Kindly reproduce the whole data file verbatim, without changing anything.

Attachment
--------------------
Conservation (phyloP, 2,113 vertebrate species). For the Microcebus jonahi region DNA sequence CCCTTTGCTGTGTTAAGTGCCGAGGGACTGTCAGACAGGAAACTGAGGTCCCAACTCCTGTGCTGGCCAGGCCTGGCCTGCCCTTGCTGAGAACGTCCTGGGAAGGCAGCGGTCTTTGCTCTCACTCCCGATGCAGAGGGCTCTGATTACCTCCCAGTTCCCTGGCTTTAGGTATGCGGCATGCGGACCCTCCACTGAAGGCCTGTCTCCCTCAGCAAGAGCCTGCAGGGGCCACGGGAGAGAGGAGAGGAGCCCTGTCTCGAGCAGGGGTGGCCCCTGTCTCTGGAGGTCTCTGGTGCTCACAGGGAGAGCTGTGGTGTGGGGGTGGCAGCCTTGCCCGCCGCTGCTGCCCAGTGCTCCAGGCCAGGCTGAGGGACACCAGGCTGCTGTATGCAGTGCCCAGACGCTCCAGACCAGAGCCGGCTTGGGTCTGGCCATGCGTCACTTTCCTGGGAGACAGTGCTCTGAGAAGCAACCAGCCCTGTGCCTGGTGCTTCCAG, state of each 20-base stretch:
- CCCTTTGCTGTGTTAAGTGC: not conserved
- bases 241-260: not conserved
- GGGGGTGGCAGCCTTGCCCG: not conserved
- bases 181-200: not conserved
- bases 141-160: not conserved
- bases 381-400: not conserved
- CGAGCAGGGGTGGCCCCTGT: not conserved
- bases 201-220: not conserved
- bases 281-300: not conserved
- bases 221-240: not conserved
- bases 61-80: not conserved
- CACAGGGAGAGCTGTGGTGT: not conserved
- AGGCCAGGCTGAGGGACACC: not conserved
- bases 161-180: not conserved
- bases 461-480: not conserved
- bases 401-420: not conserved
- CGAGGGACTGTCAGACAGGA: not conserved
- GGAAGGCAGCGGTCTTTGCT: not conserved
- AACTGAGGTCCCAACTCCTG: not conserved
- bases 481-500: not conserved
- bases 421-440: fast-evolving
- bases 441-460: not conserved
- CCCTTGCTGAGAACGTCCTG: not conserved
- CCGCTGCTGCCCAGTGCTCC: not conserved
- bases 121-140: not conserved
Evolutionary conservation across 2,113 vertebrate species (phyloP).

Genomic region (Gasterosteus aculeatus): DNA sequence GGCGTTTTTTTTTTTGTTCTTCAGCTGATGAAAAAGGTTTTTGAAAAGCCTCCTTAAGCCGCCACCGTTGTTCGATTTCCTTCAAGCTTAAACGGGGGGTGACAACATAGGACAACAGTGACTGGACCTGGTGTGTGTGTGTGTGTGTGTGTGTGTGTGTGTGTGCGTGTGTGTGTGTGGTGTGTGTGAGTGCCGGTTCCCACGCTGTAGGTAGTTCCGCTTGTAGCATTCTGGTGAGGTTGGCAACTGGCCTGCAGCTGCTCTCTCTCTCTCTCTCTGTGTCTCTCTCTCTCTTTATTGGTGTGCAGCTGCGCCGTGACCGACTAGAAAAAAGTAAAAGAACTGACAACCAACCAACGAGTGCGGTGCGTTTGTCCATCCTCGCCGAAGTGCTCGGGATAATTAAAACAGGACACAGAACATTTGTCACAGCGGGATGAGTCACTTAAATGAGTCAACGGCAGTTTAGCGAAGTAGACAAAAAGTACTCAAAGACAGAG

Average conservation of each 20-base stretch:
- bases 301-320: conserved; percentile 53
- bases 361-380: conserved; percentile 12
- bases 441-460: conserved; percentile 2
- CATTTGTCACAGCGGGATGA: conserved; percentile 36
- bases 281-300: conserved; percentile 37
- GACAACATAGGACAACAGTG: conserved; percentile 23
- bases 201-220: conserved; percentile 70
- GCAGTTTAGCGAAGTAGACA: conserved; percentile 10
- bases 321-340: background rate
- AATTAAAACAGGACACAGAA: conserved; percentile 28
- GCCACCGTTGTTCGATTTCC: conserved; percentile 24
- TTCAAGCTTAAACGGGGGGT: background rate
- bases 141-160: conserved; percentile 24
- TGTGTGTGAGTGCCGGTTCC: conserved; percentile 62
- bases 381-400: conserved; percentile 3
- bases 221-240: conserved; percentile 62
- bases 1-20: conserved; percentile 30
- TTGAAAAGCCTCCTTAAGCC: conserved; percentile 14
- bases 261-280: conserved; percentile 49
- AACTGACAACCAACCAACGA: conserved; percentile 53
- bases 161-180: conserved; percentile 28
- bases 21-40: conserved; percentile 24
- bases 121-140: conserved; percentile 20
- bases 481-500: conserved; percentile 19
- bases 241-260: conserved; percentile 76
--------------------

Conservation (phyloP, 2,113 vertebrate species). For the Microcebus jonahi region DNA sequence CCCTTTGCTGTGTTAAGTGCCGAGGGACTGTCAGACAGGAAACTGAGGTCCCAACTCCTGTGCTGGCCAGGCCTGGCCTGCCCTTGCTGAGAACGTCCTGGGAAGGCAGCGGTCTTTGCTCTCACTCCCGATGCAGAGGGCTCTGATTACCTCCCAGTTCCCTGGCTTTAGGTATGCGGCATGCGGACCCTCCACTGAAGGCCTGTCTCCCTCAGCAAGAGCCTGCAGGGGCCACGGGAGAGAGGAGAGGAGCCCTGTCTCGAGCAGGGGTGGCCCCTGTCTCTGGAGGTCTCTGGTGCTCACAGGGAGAGCTGTGGTGTGGGGGTGGCAGCCTTGCCCGCCGCTGCTGCCCAGTGCTCCAGGCCAGGCTGAGGGACACCAGGCTGCTGTATGCAGTGCCCAGACGCTCCAGACCAGAGCCGGCTTGGGTCTGGCCATGCGTCACTTTCCTGGGAGACAGTGCTCTGAGAAGCAACCAGCCCTGTGCCTGGTGCTTCCAG, state of each 20-base stretch:
- CCCTTTGCTGTGTTAAGTGC: not conserved
- bases 241-260: not conserved
- GGGGGTGGCAGCCTTGCCCG: not conserved
- bases 181-200: not conserved
- bases 141-160: not conserved
- bases 381-400: not conserved
- CGAGCAGGGGTGGCCCCTGT: not conserved
- bases 201-220: not conserved
- bases 281-300: not conserved
- bases 221-240: not conserved
- bases 61-80: not conserved
- CACAGGGAGAGCTGTGGTGT: not conserved
- AGGCCAGGCTGAGGGACACC: not conserved
- bases 161-180: not conserved
- bases 461-480: not conserved
- bases 401-420: not conserved
- CGAGGGACTGTCAGACAGGA: not conserved
- GGAAGGCAGCGGTCTTTGCT: not conserved
- AACTGAGGTCCCAACTCCTG: not conserved
- bases 481-500: not conserved
- bases 421-440: fast-evolving
- bases 441-460: not conserved
- CCCTTGCTGAGAACGTCCTG: not conserved
- CCGCTGCTGCCCAGTGCTCC: not conserved
- bases 121-140: not conserved
Evolutionary conservation across 2,113 vertebrate species (phyloP).

Genomic region (Gasterosteus aculeatus): DNA sequence GGCGTTTTTTTTTTTGTTCTTCAGCTGATGAAAAAGGTTTTTGAAAAGCCTCCTTAAGCCGCCACCGTTGTTCGATTTCCTTCAAGCTTAAACGGGGGGTGACAACATAGGACAACAGTGACTGGACCTGGTGTGTGTGTGTGTGTGTGTGTGTGTGTGTGTGTGCGTGTGTGTGTGTGGTGTGTGTGAGTGCCGGTTCCCACGCTGTAGGTAGTTCCGCTTGTAGCATTCTGGTGAGGTTGGCAACTGGCCTGCAGCTGCTCTCTCTCTCTCTCTCTGTGTCTCTCTCTCTCTTTATTGGTGTGCAGCTGCGCCGTGACCGACTAGAAAAAAGTAAAAGAACTGACAACCAACCAACGAGTGCGGTGCGTTTGTCCATCCTCGCCGAAGTGCTCGGGATAATTAAAACAGGACACAGAACATTTGTCACAGCGGGATGAGTCACTTAAATGAGTCAACGGCAGTTTAGCGAAGTAGACAAAAAGTACTCAAAGACAGAG

Average conservation of each 20-base stretch:
- bases 301-320: conserved; percentile 53
- bases 361-380: conserved; percentile 12
- bases 441-460: conserved; percentile 2
- CATTTGTCACAGCGGGATGA: conserved; percentile 36
- bases 281-300: conserved; percentile 37
- GACAACATAGGACAACAGTG: conserved; percentile 23
- bases 201-220: conserved; percentile 70
- GCAGTTTAGCGAAGTAGACA: conserved; percentile 10
- bases 321-340: background rate
- AATTAAAACAGGACACAGAA: conserved; percentile 28
- GCCACCGTTGTTCGATTTCC: conserved; percentile 24
- TTCAAGCTTAAACGGGGGGT: background rate
- bases 141-160: conserved; percentile 24
- TGTGTGTGAGTGCCGGTTCC: conserved; percentile 62
- bases 381-400: conserved; percentile 3
- bases 221-240: conserved; percentile 62
- bases 1-20: conserved; percentile 30
- TTGAAAAGCCTCCTTAAGCC: conserved; percentile 14
- bases 261-280: conserved; percentile 49
- AACTGACAACCAACCAACGA: conserved; percentile 53
- bases 161-180: conserved; percentile 28
- bases 21-40: conserved; percentile 24
- bases 121-140: conserved; percentile 20
- bases 481-500: conserved; percentile 19
- bases 241-260: conserved; percentile 76